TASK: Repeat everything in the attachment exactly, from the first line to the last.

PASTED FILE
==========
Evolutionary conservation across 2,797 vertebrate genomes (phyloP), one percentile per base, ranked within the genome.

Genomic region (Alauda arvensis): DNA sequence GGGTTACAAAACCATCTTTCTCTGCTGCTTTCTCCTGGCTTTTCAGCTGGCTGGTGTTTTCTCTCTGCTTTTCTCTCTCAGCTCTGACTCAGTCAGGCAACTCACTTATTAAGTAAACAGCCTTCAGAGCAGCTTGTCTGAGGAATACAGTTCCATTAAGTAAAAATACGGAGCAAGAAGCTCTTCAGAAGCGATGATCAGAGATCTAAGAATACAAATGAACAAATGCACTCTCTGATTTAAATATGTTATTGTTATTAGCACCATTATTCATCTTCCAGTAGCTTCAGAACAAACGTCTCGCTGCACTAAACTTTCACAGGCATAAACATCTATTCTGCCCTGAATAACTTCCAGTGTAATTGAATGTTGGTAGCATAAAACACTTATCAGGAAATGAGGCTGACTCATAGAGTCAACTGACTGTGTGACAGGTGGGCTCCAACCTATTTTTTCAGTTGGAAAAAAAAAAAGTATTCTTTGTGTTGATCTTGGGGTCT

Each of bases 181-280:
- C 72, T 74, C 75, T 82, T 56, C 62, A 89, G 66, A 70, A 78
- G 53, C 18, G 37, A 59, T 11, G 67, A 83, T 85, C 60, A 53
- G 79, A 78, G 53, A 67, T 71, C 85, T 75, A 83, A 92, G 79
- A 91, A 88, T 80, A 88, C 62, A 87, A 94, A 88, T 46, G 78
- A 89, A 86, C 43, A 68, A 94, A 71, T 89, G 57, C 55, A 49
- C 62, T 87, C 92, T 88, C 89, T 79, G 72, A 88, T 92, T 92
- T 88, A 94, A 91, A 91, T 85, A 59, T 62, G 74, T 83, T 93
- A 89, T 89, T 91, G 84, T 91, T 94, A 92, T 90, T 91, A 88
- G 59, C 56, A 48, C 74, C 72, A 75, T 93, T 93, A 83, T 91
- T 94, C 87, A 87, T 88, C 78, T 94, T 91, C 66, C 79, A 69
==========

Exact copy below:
Evolutionary conservation across 2,797 vertebrate genomes (phyloP), one percentile per base, ranked within the genome.

Genomic region (Alauda arvensis): DNA sequence GGGTTACAAAACCATCTTTCTCTGCTGCTTTCTCCTGGCTTTTCAGCTGGCTGGTGTTTTCTCTCTGCTTTTCTCTCTCAGCTCTGACTCAGTCAGGCAACTCACTTATTAAGTAAACAGCCTTCAGAGCAGCTTGTCTGAGGAATACAGTTCCATTAAGTAAAAATACGGAGCAAGAAGCTCTTCAGAAGCGATGATCAGAGATCTAAGAATACAAATGAACAAATGCACTCTCTGATTTAAATATGTTATTGTTATTAGCACCATTATTCATCTTCCAGTAGCTTCAGAACAAACGTCTCGCTGCACTAAACTTTCACAGGCATAAACATCTATTCTGCCCTGAATAACTTCCAGTGTAATTGAATGTTGGTAGCATAAAACACTTATCAGGAAATGAGGCTGACTCATAGAGTCAACTGACTGTGTGACAGGTGGGCTCCAACCTATTTTTTCAGTTGGAAAAAAAAAAAGTATTCTTTGTGTTGATCTTGGGGTCT

Each of bases 181-280:
- C 72, T 74, C 75, T 82, T 56, C 62, A 89, G 66, A 70, A 78
- G 53, C 18, G 37, A 59, T 11, G 67, A 83, T 85, C 60, A 53
- G 79, A 78, G 53, A 67, T 71, C 85, T 75, A 83, A 92, G 79
- A 91, A 88, T 80, A 88, C 62, A 87, A 94, A 88, T 46, G 78
- A 89, A 86, C 43, A 68, A 94, A 71, T 89, G 57, C 55, A 49
- C 62, T 87, C 92, T 88, C 89, T 79, G 72, A 88, T 92, T 92
- T 88, A 94, A 91, A 91, T 85, A 59, T 62, G 74, T 83, T 93
- A 89, T 89, T 91, G 84, T 91, T 94, A 92, T 90, T 91, A 88
- G 59, C 56, A 48, C 74, C 72, A 75, T 93, T 93, A 83, T 91
- T 94, C 87, A 87, T 88, C 78, T 94, T 91, C 66, C 79, A 69